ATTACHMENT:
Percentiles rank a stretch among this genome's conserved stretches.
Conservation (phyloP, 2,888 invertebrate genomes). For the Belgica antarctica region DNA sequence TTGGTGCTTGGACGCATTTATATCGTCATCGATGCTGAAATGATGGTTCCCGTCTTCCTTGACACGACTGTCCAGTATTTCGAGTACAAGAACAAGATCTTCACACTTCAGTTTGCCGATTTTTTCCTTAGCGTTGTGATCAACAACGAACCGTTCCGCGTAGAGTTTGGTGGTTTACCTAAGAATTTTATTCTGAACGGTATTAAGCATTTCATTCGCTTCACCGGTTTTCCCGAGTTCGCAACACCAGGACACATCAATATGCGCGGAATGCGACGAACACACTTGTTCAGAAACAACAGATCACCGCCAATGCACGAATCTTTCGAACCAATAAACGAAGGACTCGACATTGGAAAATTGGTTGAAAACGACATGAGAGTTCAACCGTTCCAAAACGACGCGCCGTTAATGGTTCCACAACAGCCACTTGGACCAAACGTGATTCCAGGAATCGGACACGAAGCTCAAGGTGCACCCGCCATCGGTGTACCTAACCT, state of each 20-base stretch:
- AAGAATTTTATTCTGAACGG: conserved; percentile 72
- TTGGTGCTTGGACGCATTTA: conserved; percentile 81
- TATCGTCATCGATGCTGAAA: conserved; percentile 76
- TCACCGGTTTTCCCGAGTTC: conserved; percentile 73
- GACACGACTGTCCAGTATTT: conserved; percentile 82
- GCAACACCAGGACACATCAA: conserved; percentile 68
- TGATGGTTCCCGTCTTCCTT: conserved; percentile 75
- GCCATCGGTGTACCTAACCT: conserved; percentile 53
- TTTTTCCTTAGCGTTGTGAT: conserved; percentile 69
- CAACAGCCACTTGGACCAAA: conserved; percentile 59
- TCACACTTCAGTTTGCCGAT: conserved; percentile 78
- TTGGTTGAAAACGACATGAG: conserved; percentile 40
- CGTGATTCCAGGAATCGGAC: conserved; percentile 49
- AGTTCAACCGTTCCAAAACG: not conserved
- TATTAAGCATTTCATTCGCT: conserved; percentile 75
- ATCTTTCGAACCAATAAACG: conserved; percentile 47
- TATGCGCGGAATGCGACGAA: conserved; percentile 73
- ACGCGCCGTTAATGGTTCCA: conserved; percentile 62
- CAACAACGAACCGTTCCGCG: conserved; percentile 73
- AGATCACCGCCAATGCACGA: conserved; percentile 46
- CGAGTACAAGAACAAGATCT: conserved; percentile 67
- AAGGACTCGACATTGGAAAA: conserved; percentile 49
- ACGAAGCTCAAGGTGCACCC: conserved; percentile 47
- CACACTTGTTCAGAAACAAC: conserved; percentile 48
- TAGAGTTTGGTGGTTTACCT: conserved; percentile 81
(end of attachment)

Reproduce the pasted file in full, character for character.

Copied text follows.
Percentiles rank a stretch among this genome's conserved stretches.
Conservation (phyloP, 2,888 invertebrate genomes). For the Belgica antarctica region DNA sequence TTGGTGCTTGGACGCATTTATATCGTCATCGATGCTGAAATGATGGTTCCCGTCTTCCTTGACACGACTGTCCAGTATTTCGAGTACAAGAACAAGATCTTCACACTTCAGTTTGCCGATTTTTTCCTTAGCGTTGTGATCAACAACGAACCGTTCCGCGTAGAGTTTGGTGGTTTACCTAAGAATTTTATTCTGAACGGTATTAAGCATTTCATTCGCTTCACCGGTTTTCCCGAGTTCGCAACACCAGGACACATCAATATGCGCGGAATGCGACGAACACACTTGTTCAGAAACAACAGATCACCGCCAATGCACGAATCTTTCGAACCAATAAACGAAGGACTCGACATTGGAAAATTGGTTGAAAACGACATGAGAGTTCAACCGTTCCAAAACGACGCGCCGTTAATGGTTCCACAACAGCCACTTGGACCAAACGTGATTCCAGGAATCGGACACGAAGCTCAAGGTGCACCCGCCATCGGTGTACCTAACCT, state of each 20-base stretch:
- AAGAATTTTATTCTGAACGG: conserved; percentile 72
- TTGGTGCTTGGACGCATTTA: conserved; percentile 81
- TATCGTCATCGATGCTGAAA: conserved; percentile 76
- TCACCGGTTTTCCCGAGTTC: conserved; percentile 73
- GACACGACTGTCCAGTATTT: conserved; percentile 82
- GCAACACCAGGACACATCAA: conserved; percentile 68
- TGATGGTTCCCGTCTTCCTT: conserved; percentile 75
- GCCATCGGTGTACCTAACCT: conserved; percentile 53
- TTTTTCCTTAGCGTTGTGAT: conserved; percentile 69
- CAACAGCCACTTGGACCAAA: conserved; percentile 59
- TCACACTTCAGTTTGCCGAT: conserved; percentile 78
- TTGGTTGAAAACGACATGAG: conserved; percentile 40
- CGTGATTCCAGGAATCGGAC: conserved; percentile 49
- AGTTCAACCGTTCCAAAACG: not conserved
- TATTAAGCATTTCATTCGCT: conserved; percentile 75
- ATCTTTCGAACCAATAAACG: conserved; percentile 47
- TATGCGCGGAATGCGACGAA: conserved; percentile 73
- ACGCGCCGTTAATGGTTCCA: conserved; percentile 62
- CAACAACGAACCGTTCCGCG: conserved; percentile 73
- AGATCACCGCCAATGCACGA: conserved; percentile 46
- CGAGTACAAGAACAAGATCT: conserved; percentile 67
- AAGGACTCGACATTGGAAAA: conserved; percentile 49
- ACGAAGCTCAAGGTGCACCC: conserved; percentile 47
- CACACTTGTTCAGAAACAAC: conserved; percentile 48
- TAGAGTTTGGTGGTTTACCT: conserved; percentile 81